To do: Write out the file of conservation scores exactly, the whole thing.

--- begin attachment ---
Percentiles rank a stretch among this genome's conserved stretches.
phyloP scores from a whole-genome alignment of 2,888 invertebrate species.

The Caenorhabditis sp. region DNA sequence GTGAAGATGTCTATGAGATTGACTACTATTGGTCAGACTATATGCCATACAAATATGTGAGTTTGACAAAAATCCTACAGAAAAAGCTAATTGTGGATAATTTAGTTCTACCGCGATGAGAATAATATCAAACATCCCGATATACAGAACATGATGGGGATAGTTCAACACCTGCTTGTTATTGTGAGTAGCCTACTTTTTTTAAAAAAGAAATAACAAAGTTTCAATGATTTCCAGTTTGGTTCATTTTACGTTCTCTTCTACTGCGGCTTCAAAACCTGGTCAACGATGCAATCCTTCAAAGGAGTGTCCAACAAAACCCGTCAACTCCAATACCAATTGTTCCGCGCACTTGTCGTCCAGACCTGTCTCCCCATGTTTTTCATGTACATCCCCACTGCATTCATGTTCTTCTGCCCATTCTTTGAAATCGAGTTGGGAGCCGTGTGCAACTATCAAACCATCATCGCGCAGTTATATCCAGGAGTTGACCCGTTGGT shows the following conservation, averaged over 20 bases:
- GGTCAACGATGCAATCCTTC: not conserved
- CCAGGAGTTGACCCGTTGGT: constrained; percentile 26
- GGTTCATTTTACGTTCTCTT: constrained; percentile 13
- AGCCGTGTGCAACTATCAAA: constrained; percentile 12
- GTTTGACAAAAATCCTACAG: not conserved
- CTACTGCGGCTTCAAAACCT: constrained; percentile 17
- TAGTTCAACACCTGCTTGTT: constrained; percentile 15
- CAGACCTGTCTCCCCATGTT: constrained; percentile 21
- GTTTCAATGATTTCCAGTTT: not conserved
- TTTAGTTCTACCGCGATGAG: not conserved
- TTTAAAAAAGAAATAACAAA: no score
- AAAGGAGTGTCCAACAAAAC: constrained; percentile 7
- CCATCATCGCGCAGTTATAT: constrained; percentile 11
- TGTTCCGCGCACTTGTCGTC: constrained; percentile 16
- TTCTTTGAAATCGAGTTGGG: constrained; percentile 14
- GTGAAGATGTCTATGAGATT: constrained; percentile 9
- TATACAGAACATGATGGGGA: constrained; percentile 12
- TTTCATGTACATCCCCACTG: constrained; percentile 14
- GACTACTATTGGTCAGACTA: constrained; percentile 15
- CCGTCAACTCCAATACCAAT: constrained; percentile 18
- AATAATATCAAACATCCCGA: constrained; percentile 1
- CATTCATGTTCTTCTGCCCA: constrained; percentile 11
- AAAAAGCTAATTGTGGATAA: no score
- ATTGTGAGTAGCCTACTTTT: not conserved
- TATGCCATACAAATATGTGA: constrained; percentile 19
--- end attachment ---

Percentiles rank a stretch among this genome's conserved stretches.
phyloP scores from a whole-genome alignment of 2,888 invertebrate species.

The Caenorhabditis sp. region DNA sequence GTGAAGATGTCTATGAGATTGACTACTATTGGTCAGACTATATGCCATACAAATATGTGAGTTTGACAAAAATCCTACAGAAAAAGCTAATTGTGGATAATTTAGTTCTACCGCGATGAGAATAATATCAAACATCCCGATATACAGAACATGATGGGGATAGTTCAACACCTGCTTGTTATTGTGAGTAGCCTACTTTTTTTAAAAAAGAAATAACAAAGTTTCAATGATTTCCAGTTTGGTTCATTTTACGTTCTCTTCTACTGCGGCTTCAAAACCTGGTCAACGATGCAATCCTTCAAAGGAGTGTCCAACAAAACCCGTCAACTCCAATACCAATTGTTCCGCGCACTTGTCGTCCAGACCTGTCTCCCCATGTTTTTCATGTACATCCCCACTGCATTCATGTTCTTCTGCCCATTCTTTGAAATCGAGTTGGGAGCCGTGTGCAACTATCAAACCATCATCGCGCAGTTATATCCAGGAGTTGACCCGTTGGT shows the following conservation, averaged over 20 bases:
- GGTCAACGATGCAATCCTTC: not conserved
- CCAGGAGTTGACCCGTTGGT: constrained; percentile 26
- GGTTCATTTTACGTTCTCTT: constrained; percentile 13
- AGCCGTGTGCAACTATCAAA: constrained; percentile 12
- GTTTGACAAAAATCCTACAG: not conserved
- CTACTGCGGCTTCAAAACCT: constrained; percentile 17
- TAGTTCAACACCTGCTTGTT: constrained; percentile 15
- CAGACCTGTCTCCCCATGTT: constrained; percentile 21
- GTTTCAATGATTTCCAGTTT: not conserved
- TTTAGTTCTACCGCGATGAG: not conserved
- TTTAAAAAAGAAATAACAAA: no score
- AAAGGAGTGTCCAACAAAAC: constrained; percentile 7
- CCATCATCGCGCAGTTATAT: constrained; percentile 11
- TGTTCCGCGCACTTGTCGTC: constrained; percentile 16
- TTCTTTGAAATCGAGTTGGG: constrained; percentile 14
- GTGAAGATGTCTATGAGATT: constrained; percentile 9
- TATACAGAACATGATGGGGA: constrained; percentile 12
- TTTCATGTACATCCCCACTG: constrained; percentile 14
- GACTACTATTGGTCAGACTA: constrained; percentile 15
- CCGTCAACTCCAATACCAAT: constrained; percentile 18
- AATAATATCAAACATCCCGA: constrained; percentile 1
- CATTCATGTTCTTCTGCCCA: constrained; percentile 11
- AAAAAGCTAATTGTGGATAA: no score
- ATTGTGAGTAGCCTACTTTT: not conserved
- TATGCCATACAAATATGTGA: constrained; percentile 19